If you are considering taking on the responsibility of serving as the trustee of a special needs trust, you will probably have questions about the trustee's role. Trustees of special needs trusts have many important responsibilities, but these five likely rank at the top of any trustee's list. 1. Making Appropriate Distributions From the Trust Before a trustee makes a distribution from a special needs trust, she has to confirm that the distribution is actually authorized under the terms of the trust and she must also understand the effect that the distribution will have on the beneficiary's government benefits. At a minimum, every special needs trust will contain some language giving direction to the trustee. But no matter the wording, one thing is very clear - the trustee is legally required to follow the terms of the trust when making distributions.

Not only must a trustee understand the terms of the trust itself, but the trustee must also recognize how a distribution affects the beneficiary's government benefits. Just because the trustee can spend the money does not mean that the trustee should spend the money, especially since certain purchases can reduce or end the recipient's government benefits. On the other hand, some distributions that affect government benefits may still be in the beneficiary's best interest and should still be made. 2. Investing the Trust Property Appropriately

A trustee is probably not going to be picking individual stocks to invest on behalf of the trust. But the trustee is required to make sure that the trust funds are appropriately invested by qualified financial professionals. This involves oversight of the investment activity, monitoring and frequent meetings with financial advisors and accountants to make sure that the trust's investment strategy is working properly. The trustee is also tasked with making sure that the level of risk is appropriate for a trust to provide steady growth while still generating some income for the trust. 3. Bookkeeping The trustee is responsible for keeping the trust records and for providing accounts to the beneficiary and sometimes to others. Like investing, not all trustees are going to prepare accounts on their own - sometimes they hire bookkeepers to do this. But the trustee must ensure that the proper information is recorded and distributed to the appropriate parties and that the trust's records are in order and available for audit by the beneficiary or a court. 4. Tax Reporting Trustees are required to file the trust's state and federal income tax returns, typically on April 15th. Since trust tax returns are complicated, it's best to leave this job to a professional accountant, but the trustee must still understand the basics of trust accounting and how distributions from trusts are taxed to the beneficiaries. If the trustee is not careful, the trust beneficiary could experience an unwelcome tax bill come tax time. 5. Communication Although all of these responsibilities are significant, communication with the trust beneficiary, his caregivers and others involved in his life is probably the most important responsibility of all. Trustees often have to coordinate payment for essential services like housing and medical care, and miscommunication can result in the loss of these sometimes life-saving benefits. Trustees also risk suit from beneficiaries or family members who feel that their needs are not being addressed by the trustee. Often a simple phone call can save a lot of hurt feelings. But this does not mean that a trustee shouldn't be able to say "no" to a beneficiary. While a million-dollar trust may seem like it will last a lifetime, it can be easily squandered if a trustee is more concerned with keeping a beneficiary happy than with making appropriate expenditures from the trust. Setting and communicating clear expectations about the use of trust funds avoids this problem.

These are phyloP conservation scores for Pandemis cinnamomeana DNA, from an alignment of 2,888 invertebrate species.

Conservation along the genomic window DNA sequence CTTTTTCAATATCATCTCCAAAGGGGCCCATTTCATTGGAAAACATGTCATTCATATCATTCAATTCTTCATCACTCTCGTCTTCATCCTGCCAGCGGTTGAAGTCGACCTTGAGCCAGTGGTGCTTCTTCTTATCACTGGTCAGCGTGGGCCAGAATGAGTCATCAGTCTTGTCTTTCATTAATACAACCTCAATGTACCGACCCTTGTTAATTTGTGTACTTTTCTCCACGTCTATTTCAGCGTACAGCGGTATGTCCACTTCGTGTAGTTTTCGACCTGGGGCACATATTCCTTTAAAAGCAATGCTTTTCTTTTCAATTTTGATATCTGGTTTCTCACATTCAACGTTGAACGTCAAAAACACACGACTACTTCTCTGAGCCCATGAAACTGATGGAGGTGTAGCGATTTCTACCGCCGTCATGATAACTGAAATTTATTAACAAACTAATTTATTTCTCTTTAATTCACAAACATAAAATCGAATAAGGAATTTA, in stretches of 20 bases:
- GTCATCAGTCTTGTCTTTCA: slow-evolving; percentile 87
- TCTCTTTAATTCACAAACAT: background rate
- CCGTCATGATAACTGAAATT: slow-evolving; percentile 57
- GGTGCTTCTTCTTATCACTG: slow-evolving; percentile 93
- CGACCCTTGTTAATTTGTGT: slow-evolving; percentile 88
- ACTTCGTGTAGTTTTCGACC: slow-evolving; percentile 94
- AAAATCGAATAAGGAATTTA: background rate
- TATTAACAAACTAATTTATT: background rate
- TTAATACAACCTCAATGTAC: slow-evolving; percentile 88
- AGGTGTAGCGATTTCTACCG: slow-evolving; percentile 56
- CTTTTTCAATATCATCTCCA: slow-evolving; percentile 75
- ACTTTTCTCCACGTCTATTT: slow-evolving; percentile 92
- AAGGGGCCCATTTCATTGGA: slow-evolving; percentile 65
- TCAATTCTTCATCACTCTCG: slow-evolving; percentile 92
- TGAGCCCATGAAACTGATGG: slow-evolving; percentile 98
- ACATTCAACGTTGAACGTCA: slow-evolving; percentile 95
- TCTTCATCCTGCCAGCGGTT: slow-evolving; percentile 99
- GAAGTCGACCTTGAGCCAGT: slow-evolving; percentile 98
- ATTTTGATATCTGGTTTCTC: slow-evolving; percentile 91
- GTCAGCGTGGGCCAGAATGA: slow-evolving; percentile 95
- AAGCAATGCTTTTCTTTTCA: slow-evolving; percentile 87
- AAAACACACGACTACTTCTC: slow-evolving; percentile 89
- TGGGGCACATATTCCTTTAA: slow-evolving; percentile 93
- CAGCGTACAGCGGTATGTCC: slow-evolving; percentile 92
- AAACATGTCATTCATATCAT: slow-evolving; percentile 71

The coronavirus pandemic has had a devastating impact on the elderly, particularly those in nursing homes and other long-term care facilities. This has raised questions about how the virus has influenced the costs and provision of long-term care insurance, which covers care in facilities and sometimes at home as well. 

If you have a long-term care insurance policy, you may wonder how it is affected by the pandemic. If you don’t have a policy, you may wonder if the pandemic will make it more difficult to get one. An article by US News and World Report, examines issues with long-term care insurance that have arisen in the last few months, including the following: